• Nmgene, our military did have a problem with the slides cracking, but that problem was fixed long ago. There was a problem with the metal composition of the slides causing them to be weaker and crack or break in half in the thinner area of the slide where the locking block would slide into place. Anyone who has taken a beretta apart knows exactly where I am talking about. Beretta tried to fix the problem with making a thicker and heavier slide called the brigadier. Talk to anyone in the military who used one and they all hated them. Heavy as could be and wouldn’t fit properly in any molded holster due to their thickness. These came around the later 90’s and eventually went away around early 2000. Beretta was able to correct the flaw in the composition of the slides and the new M9/92FS slides are back to the original size and twice as strong as the beefier brigadier slides. I have personally shot well over 5,000 rds through an M9 in a week and never had a problem. The most common problem with the pistol now is locking blocks breaking, but this was due to a bad batch sent to the military and have mostly been replaced. I’ve never seen any other pistol hold up to the amount of abuse the M9 has taken over the years. As much as I like Glock pistols, I will gladly take a Beretta as a survival pistol any day of the week. It is the AK-47 of pistols.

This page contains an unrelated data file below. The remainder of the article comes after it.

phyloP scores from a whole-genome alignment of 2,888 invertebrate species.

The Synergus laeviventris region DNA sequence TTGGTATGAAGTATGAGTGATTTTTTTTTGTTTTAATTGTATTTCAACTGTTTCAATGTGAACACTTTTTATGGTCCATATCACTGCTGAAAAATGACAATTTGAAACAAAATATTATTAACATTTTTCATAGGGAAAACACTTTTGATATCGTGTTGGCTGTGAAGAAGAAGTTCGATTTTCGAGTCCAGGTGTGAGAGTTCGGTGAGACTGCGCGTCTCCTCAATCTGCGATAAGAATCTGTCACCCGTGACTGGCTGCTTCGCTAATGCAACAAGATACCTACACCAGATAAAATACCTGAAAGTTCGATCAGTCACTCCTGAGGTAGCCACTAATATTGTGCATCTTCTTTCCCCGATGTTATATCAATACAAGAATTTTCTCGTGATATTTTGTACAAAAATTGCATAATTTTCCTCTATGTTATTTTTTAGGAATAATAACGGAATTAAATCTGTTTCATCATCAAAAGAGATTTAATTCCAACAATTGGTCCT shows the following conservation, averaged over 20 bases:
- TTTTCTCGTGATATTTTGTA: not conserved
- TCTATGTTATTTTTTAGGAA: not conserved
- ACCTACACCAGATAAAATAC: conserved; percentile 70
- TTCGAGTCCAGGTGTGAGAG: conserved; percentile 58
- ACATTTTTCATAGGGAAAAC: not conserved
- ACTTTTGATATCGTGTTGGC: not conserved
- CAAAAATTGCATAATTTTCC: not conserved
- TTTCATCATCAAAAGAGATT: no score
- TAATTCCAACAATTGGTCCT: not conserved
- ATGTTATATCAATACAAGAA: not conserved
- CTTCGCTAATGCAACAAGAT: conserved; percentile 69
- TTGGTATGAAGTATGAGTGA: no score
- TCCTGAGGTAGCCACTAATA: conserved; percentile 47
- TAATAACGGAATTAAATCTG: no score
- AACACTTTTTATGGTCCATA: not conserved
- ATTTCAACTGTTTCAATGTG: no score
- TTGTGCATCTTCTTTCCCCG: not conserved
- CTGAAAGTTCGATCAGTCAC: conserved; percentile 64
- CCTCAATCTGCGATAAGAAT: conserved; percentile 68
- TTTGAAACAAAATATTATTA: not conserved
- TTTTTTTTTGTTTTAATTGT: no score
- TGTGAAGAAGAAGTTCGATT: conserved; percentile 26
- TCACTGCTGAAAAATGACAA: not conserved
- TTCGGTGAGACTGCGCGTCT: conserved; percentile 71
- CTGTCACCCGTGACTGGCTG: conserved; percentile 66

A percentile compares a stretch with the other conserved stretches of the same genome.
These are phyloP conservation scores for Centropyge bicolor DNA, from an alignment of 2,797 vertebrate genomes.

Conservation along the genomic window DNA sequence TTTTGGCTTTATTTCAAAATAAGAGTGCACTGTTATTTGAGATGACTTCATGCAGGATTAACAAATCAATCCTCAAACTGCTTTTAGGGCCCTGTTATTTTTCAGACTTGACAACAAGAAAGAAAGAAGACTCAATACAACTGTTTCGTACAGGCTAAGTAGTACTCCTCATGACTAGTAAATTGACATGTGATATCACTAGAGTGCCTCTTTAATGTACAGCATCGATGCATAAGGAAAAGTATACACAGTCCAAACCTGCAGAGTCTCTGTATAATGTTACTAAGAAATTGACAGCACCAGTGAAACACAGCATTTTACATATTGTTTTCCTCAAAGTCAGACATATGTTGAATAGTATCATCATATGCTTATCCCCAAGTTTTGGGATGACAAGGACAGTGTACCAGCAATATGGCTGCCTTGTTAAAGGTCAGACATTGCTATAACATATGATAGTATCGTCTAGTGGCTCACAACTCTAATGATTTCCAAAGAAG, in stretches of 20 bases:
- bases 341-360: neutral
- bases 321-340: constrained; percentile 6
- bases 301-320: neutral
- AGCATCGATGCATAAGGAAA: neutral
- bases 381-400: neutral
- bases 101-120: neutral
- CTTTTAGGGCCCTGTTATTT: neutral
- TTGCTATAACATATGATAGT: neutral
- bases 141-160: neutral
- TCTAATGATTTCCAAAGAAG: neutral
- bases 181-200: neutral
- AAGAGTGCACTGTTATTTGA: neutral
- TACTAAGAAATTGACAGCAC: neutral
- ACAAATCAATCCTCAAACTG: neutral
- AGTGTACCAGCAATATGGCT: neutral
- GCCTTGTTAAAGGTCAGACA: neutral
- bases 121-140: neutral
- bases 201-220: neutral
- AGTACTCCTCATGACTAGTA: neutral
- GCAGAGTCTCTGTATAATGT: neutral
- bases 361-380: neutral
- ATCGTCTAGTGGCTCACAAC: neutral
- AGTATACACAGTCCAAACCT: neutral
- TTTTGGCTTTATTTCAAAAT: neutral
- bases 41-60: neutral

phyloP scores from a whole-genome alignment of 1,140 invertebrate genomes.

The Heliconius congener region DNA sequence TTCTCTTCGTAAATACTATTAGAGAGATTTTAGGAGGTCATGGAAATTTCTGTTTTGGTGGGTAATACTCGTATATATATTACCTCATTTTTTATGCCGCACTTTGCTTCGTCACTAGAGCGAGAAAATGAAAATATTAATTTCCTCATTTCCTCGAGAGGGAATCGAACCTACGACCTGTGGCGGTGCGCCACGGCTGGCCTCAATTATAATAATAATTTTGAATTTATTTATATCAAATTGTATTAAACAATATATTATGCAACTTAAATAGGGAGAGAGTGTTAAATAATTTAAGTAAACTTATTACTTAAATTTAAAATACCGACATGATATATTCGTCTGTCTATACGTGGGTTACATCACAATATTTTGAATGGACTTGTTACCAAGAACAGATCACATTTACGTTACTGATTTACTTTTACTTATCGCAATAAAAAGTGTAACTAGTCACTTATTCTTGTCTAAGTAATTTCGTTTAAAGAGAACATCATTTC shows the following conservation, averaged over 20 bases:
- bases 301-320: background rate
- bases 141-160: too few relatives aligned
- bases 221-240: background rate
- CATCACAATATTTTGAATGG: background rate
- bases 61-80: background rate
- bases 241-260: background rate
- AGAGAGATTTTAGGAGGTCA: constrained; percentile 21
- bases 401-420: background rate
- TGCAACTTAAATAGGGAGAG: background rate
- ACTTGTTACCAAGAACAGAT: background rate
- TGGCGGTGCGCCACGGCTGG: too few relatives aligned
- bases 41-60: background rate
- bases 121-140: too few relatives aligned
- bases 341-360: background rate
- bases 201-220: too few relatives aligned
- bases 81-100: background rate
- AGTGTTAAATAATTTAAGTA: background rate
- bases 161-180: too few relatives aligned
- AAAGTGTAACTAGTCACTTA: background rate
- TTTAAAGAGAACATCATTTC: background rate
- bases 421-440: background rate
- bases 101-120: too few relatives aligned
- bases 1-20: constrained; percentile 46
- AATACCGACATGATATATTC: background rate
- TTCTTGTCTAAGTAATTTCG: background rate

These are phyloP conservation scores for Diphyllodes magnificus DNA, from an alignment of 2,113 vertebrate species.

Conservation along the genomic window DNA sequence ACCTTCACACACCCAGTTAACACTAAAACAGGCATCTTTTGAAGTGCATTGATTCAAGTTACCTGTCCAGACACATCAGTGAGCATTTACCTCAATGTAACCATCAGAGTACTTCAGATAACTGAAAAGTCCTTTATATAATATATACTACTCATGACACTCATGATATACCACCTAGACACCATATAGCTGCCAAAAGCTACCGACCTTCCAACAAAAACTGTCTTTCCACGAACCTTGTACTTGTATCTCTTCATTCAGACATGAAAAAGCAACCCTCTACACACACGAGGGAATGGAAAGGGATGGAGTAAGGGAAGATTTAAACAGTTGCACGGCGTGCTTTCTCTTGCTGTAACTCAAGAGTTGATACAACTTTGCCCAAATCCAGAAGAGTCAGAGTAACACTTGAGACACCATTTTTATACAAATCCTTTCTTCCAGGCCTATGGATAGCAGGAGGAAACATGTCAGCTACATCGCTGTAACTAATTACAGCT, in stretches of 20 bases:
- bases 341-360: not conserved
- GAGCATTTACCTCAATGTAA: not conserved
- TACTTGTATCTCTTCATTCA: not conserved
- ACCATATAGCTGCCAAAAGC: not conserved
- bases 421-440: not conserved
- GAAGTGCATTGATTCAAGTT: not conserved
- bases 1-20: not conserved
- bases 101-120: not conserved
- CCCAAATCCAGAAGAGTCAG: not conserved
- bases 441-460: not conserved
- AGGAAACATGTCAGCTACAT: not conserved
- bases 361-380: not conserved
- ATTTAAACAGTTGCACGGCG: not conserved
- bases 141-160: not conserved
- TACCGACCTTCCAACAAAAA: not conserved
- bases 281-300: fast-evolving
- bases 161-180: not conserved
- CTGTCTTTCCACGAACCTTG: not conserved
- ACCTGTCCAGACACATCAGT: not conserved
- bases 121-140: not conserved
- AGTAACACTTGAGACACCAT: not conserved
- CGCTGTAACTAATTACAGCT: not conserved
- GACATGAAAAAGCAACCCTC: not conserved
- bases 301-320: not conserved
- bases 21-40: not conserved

• The .45 nor the .44 special would not be on my list as bear of moose rounds.Also,you can make the perfect shot w/ a pistol and in certain situations follow up shots may be needed.

  3. The Beretta is a very reliable handgun however it is not for everyone. People with small hands have a very difficult time shooting it well. I am one of those people and I think it feels like I am holding a brick. The military took a one size fits all stance when they picked it. Since that time there are some units that use the Sig, Glock and 1911. As for caliber I think that any military or law enforcement makes sense, these would be the 9mm, 40 cal, or 45 cal cartridges. As for what is a better cartridge, well books could be filled with that argument. The best cartridge is whatever you can handle that is done by choosing a weapon that fits you.

    • Quite correct, and that’s why we are fortunate that there are so many pistol choices that would work in these circumstances. Above all, I believe that high capacity in whatever caliber you find works best for you is critical, and there are a lot of great Hi-cap .45’s now that work well right out of the box, such as the Springfield XD series.